Devonshires has won a landmark case in the Court of Appeal on behalf of an insolvency practitioner, who was being sued by his former solicitors.
Partner Jim Varley successfully dismissed an appeal against the decision of HHJ Barker QC in a High Court trial last year. The case concerned a firm of solicitors, which claimed that the liquidator owed approximately £1m under the terms of a CFA. The CFA suggested that if a claim was successfully settled in court, the liquidator would be personally responsible for their fees if there were insufficient recoveries in the liquidation estate.
HHJ Barker QC originally concluded that there was a mutual understanding between the parties that the solicitors’ right to payment under the CFA was dependent on recoveries, so the liquidator was not personally responsible for the fees as the recoveries had not been made.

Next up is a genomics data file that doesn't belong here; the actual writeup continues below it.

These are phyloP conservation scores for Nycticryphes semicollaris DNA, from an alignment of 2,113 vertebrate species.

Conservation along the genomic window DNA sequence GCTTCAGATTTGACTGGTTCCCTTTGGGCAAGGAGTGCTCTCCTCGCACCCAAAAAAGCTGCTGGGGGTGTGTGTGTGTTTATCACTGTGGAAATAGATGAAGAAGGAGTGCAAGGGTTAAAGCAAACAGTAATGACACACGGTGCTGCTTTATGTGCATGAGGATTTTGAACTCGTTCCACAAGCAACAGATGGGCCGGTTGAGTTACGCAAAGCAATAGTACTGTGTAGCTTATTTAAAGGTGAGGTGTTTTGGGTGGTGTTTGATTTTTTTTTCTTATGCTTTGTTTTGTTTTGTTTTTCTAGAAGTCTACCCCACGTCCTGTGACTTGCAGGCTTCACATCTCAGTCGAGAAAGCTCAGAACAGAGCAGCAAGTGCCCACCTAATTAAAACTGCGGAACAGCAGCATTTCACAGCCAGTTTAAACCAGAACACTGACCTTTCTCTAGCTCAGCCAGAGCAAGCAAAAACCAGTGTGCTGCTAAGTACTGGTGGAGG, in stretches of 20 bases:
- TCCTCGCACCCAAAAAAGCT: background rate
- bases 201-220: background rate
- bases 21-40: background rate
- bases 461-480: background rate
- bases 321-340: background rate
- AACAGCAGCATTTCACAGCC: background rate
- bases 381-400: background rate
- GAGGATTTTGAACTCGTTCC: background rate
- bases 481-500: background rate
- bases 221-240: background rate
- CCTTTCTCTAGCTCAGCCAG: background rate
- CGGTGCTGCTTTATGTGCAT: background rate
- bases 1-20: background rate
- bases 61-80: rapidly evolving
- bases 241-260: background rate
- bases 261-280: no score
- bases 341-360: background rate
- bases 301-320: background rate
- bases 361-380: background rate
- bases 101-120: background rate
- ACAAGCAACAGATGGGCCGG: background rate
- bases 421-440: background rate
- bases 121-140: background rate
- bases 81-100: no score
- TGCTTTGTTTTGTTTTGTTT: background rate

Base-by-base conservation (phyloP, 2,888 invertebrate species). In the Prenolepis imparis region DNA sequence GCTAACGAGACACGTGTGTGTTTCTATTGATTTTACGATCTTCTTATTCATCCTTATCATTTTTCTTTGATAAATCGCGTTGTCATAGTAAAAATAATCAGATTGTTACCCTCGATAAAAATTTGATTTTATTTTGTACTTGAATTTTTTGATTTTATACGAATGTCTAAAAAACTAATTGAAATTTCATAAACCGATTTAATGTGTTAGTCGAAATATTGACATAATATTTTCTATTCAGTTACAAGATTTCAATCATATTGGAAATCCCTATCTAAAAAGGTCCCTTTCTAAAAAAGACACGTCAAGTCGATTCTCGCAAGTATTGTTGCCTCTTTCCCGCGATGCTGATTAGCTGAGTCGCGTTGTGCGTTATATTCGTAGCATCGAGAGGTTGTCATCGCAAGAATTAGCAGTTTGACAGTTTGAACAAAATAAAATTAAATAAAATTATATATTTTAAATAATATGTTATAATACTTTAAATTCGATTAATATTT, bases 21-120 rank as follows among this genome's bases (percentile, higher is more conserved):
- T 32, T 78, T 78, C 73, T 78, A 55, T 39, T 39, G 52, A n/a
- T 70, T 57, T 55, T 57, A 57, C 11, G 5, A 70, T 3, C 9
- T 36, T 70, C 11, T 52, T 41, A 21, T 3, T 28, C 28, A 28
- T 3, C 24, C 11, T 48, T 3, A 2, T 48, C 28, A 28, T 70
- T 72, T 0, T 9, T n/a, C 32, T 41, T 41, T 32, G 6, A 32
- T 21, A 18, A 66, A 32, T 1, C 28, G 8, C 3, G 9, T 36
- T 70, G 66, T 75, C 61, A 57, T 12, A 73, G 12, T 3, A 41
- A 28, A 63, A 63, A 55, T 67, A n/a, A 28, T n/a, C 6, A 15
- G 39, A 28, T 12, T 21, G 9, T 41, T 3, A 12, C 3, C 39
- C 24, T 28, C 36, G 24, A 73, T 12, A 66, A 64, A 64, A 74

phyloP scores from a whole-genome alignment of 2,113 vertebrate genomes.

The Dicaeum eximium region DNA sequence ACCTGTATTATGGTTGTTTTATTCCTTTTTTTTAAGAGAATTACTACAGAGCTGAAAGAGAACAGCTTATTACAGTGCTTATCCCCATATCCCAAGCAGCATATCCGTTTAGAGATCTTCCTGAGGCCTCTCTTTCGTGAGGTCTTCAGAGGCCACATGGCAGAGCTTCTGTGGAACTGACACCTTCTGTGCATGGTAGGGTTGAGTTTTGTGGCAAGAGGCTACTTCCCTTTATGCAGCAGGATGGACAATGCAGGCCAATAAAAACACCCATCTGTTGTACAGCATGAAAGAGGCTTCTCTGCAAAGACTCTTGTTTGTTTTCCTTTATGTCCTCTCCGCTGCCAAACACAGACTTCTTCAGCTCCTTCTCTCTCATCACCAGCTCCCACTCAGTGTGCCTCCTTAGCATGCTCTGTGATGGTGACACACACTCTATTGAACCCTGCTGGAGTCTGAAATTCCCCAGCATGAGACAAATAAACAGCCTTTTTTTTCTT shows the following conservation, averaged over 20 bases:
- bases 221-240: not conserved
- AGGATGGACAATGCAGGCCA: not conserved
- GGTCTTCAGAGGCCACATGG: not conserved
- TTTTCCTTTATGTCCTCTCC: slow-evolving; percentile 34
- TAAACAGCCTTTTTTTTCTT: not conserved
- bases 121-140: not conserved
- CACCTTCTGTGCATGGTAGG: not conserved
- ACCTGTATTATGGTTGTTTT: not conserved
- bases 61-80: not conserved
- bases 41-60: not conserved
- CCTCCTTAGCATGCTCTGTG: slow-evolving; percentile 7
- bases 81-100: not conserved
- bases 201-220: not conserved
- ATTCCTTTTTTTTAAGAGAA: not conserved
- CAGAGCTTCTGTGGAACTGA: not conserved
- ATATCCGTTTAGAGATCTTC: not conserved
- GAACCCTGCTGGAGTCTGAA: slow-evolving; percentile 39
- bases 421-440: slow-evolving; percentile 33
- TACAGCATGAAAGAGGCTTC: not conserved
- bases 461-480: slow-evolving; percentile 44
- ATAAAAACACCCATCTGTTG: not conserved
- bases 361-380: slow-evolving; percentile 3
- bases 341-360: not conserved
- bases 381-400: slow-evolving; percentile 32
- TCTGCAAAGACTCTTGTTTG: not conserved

The Court of Appeal overturned his finding that a ‘recoveries only’ term was incorporated into the CFA as “a matter of construction or implication” but upheld his alternative finding that the solicitors were estopped by convention from seeking to enforce the CFA against the liquidator personally.
Jim said: “This case underlines the need for liquidators to be very careful when agreeing terms of business with their solicitors. Although it’s generally accepted that in the insolvency sector, you win together or you lose together, liquidators should not rely on a ‘legal handshake’.
“Liquidators need to be clear who is paying for what and when, and that everything they agree and discuss is fully understood and documented.“